The case for serendipity  pg. 2

To keep the precious culture out of the hands of Nazis, it’s smuggled into the United States, and the mold thrives in the corn steep liquor (the syrupy byproduct of corn starch production) in a federal fermentation research lab in Peoria, Ill. By 1943, penicillin makes it to the battlefields, where it saves the lives of thousands of wounded Allied soldiers.

Double helix, 1953.

The discovery of the double helix, the twisted-ladder structure of deoxyribonucleic acid (DNA), by American James Watson and his British colleague Francis Crick gives rise to modern molecular biology.

Watson and Crick come to their pursuit with complimentary backgrounds in physics and X-ray crystallography (Crick) and viral and bacterial genetics (Watson), but they act on the advice of Caltech chemist Jerry Donahue – and the first X-ray pictures of DNA taken by British chemist Rosalind Franklin -- to arrive at a correct DNA model.

In short order, their discovery yields groundbreaking insights into the genetic code and protein synthesis, and a few decades later, helps produce new and powerful scientific techniques, specifically recombinant DNA research, genetic engineering, rapid gene sequencing, and monoclonal antibodies.

Psychotropic drugs, 1950s

An observation by French naval surgeon Henri Laborit that the antihistamine promethazine promotes “euphoric quietude” in patients being treated for shock leads to development of one of the first psychotropic drugs, chlorpromazine. By the early 1950s, the drug, marketed in the United States under the trade name Thorazine, has become a mainstay in the treatment of schizophrenia.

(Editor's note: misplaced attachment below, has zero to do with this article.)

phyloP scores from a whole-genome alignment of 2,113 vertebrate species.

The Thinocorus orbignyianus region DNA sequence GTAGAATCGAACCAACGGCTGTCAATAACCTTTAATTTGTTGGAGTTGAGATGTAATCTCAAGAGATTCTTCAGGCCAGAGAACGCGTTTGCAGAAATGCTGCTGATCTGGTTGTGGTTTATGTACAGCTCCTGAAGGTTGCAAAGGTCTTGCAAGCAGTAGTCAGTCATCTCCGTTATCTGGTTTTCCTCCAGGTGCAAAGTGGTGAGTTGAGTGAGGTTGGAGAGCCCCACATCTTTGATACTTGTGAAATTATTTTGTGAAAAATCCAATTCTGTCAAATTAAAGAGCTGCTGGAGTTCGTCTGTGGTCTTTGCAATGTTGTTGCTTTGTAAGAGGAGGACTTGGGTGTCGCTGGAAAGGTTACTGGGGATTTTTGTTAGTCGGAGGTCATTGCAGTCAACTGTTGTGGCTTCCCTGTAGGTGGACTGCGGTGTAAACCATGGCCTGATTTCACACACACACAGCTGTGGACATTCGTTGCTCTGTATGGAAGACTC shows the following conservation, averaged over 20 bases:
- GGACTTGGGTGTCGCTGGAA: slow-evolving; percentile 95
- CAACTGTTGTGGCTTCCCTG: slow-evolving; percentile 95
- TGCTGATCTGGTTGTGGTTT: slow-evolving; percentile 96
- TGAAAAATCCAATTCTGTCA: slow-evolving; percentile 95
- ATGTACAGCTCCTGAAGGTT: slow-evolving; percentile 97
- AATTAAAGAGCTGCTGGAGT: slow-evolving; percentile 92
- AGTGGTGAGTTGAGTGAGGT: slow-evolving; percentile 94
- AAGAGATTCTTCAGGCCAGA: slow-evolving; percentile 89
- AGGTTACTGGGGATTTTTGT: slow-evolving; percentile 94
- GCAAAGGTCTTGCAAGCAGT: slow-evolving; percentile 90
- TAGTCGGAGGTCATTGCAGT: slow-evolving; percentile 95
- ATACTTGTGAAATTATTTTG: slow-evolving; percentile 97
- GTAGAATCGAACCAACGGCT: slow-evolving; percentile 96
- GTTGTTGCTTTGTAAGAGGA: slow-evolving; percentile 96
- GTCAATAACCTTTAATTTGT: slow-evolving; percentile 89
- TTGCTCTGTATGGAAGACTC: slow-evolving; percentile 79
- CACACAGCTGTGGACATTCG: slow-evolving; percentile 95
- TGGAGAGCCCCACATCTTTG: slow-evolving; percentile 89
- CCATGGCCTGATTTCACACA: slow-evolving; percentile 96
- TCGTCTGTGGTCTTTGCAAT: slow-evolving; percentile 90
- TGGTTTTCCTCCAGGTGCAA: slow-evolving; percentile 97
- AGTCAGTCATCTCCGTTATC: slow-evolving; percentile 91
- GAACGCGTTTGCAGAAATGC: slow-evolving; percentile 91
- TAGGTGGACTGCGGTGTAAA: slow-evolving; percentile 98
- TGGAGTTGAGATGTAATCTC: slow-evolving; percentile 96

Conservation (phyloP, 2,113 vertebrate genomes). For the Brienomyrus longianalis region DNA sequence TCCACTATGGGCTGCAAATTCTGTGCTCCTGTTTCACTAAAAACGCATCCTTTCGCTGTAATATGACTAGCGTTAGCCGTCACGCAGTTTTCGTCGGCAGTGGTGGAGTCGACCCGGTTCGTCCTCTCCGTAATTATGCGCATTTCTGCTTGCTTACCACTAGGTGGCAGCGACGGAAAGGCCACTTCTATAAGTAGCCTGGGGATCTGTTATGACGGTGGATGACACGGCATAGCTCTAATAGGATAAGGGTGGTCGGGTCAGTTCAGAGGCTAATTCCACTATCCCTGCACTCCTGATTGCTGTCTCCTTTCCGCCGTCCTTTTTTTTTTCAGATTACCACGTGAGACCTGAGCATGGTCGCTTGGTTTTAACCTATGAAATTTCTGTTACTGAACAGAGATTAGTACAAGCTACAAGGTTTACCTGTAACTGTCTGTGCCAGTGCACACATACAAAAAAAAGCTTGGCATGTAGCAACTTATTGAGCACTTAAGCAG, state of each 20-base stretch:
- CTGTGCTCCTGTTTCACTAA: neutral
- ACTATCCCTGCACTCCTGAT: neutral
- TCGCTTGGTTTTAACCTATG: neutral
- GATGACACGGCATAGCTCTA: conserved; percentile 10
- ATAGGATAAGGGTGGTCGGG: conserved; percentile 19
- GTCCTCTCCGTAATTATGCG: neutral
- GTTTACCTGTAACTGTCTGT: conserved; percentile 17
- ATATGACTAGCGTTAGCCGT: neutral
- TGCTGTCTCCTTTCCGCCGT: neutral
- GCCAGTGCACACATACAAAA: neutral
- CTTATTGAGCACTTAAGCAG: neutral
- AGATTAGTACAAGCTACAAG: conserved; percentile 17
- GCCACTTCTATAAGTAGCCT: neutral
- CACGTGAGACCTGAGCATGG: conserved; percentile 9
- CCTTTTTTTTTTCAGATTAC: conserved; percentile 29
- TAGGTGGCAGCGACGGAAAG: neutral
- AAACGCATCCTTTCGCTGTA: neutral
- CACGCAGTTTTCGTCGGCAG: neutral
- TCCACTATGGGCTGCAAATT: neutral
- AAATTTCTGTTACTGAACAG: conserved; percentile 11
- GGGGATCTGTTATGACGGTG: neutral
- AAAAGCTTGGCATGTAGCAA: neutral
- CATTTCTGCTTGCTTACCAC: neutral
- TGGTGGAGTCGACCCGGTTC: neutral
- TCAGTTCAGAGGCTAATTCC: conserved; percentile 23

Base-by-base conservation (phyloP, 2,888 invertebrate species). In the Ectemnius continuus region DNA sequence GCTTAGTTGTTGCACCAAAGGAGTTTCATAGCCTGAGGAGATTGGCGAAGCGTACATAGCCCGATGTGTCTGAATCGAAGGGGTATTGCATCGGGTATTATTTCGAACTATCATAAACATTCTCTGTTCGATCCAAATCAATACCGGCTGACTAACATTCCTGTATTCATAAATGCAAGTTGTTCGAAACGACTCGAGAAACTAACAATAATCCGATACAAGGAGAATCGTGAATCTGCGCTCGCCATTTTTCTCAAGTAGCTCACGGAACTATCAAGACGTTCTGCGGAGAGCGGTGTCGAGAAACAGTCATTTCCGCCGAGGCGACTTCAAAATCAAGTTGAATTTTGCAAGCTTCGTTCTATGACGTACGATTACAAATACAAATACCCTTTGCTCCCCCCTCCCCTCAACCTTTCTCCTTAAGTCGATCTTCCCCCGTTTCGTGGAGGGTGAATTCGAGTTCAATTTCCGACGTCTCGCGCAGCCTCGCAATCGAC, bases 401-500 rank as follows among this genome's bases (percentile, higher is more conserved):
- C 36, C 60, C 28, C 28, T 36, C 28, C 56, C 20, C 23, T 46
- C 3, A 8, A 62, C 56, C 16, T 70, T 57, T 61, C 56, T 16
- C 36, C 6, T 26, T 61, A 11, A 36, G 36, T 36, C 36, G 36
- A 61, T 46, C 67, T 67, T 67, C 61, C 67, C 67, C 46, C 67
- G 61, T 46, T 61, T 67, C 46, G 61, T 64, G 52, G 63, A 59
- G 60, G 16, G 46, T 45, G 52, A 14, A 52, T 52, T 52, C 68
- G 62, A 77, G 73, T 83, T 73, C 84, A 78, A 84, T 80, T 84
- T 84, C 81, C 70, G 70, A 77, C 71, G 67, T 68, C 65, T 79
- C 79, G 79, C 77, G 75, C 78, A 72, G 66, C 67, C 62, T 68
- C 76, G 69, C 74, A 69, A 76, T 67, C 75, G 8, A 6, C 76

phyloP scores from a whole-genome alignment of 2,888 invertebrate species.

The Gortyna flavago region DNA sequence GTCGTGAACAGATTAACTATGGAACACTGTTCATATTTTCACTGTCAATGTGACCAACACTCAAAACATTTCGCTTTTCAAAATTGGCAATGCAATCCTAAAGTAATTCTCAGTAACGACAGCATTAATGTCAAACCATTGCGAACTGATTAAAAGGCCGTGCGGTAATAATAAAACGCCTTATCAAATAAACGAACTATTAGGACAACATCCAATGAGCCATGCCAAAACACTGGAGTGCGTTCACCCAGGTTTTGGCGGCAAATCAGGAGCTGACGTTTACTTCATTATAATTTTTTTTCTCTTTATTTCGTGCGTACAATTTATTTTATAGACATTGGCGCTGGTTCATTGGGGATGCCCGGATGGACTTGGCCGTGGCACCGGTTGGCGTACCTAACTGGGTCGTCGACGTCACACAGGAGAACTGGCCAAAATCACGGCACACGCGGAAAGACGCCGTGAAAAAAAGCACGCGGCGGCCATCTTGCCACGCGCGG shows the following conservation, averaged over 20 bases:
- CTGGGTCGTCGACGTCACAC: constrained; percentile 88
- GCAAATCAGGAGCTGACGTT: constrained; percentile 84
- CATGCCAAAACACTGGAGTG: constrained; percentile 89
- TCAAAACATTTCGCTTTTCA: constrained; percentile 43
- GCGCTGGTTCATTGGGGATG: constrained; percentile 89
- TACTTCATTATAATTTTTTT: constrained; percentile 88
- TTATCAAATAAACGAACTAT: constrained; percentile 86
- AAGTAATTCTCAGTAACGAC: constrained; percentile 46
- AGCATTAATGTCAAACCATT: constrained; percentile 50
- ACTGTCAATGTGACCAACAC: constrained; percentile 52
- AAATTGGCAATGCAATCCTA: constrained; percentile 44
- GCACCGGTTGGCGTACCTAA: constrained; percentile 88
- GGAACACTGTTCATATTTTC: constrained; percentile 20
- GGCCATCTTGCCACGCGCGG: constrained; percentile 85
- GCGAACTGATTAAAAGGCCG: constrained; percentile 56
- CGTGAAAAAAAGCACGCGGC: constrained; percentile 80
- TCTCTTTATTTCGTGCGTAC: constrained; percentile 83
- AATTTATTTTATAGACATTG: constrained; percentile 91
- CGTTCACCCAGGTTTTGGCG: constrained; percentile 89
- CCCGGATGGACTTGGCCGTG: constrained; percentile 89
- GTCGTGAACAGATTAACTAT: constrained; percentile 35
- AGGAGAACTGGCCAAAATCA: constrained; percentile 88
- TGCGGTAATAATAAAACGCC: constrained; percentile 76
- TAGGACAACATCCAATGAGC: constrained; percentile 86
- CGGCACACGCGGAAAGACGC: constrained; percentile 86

Jonas Salk, M.D., inoculates a child against polio in 1954.
Courtesy of the March of Dimes Foundation
About the same time, two doctors in Staten Island, N.Y., Irving Selikoff and Edward Robitzek, observe that new anti-tuberculosis drugs appear to lift patients’ moods. One of the drugs, iproniazid, is found to block the enzyme monamine oxidase, thereby increasing brain levels of neurotransmitters, and is championed by flamboyant New York psychiatrist Nathan Kline for the treatment of depression.

Thus begins what has been called the “pharmacologic revolution of psychiatry.”

Polio vaccine, 1954.

U.S. physician Jonas Salk defies conventional wisdom to develop the vaccine that helps eradicate polio. Contrary to the widely held view at the time that immunity develops only after the body survives infection by live virus, Salk observes that the body can acquire immunity through contact with inactivated (killed) virus.

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